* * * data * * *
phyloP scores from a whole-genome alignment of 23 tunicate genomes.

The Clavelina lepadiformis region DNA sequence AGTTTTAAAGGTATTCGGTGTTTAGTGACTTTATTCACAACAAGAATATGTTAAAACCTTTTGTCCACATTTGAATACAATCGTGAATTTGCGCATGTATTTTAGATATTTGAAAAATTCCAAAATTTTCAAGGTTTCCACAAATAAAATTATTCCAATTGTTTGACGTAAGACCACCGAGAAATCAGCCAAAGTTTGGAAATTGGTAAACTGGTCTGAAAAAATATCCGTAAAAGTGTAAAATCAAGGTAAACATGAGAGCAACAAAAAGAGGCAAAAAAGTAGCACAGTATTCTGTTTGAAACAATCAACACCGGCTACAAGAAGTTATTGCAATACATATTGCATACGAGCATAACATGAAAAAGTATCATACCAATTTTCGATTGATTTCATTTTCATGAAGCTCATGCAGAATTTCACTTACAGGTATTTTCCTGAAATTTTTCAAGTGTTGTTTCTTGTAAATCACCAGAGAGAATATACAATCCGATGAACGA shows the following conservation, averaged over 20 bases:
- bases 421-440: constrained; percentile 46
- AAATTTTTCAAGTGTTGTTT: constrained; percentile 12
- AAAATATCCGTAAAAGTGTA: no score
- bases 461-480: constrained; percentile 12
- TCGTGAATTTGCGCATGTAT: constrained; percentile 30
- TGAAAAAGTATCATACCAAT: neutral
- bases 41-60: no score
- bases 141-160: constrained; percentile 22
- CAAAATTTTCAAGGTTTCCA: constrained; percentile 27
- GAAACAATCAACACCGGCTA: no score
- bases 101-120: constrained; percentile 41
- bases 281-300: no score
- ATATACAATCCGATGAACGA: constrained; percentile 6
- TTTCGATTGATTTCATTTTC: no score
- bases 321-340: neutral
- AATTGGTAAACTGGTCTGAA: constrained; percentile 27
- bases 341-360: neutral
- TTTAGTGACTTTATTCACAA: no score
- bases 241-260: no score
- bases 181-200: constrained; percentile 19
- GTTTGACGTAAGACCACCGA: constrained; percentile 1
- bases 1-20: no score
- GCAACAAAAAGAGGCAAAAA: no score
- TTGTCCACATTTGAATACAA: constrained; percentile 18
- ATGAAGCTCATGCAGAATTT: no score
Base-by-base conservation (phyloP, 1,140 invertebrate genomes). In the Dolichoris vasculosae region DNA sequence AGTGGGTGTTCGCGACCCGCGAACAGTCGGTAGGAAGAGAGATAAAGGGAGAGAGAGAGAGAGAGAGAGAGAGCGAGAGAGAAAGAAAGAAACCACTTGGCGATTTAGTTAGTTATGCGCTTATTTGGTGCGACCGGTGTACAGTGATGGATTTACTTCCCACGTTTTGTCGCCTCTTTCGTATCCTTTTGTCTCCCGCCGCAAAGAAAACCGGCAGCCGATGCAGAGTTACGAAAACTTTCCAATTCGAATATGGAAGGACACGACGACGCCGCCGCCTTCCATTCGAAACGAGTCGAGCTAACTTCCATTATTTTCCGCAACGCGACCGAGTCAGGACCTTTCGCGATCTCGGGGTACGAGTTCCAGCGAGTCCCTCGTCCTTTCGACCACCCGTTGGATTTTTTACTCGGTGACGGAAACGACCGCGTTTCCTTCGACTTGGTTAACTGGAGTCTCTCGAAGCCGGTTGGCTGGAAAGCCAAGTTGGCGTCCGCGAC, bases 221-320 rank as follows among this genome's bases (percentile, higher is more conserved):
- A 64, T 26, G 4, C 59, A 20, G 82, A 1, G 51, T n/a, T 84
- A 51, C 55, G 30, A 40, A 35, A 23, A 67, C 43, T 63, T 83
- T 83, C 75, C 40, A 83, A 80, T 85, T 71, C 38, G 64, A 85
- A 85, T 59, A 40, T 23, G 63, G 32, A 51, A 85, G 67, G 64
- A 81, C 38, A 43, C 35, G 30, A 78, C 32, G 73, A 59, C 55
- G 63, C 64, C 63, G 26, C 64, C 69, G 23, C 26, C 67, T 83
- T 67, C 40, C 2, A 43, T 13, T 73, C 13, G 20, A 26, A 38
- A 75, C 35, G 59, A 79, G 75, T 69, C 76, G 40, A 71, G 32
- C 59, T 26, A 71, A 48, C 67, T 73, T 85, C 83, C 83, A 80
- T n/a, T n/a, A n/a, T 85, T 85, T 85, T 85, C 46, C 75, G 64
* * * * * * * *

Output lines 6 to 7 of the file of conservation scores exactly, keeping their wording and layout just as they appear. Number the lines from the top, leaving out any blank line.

- bases 461-480: constrained; percentile 12
- TCGTGAATTTGCGCATGTAT: constrained; percentile 30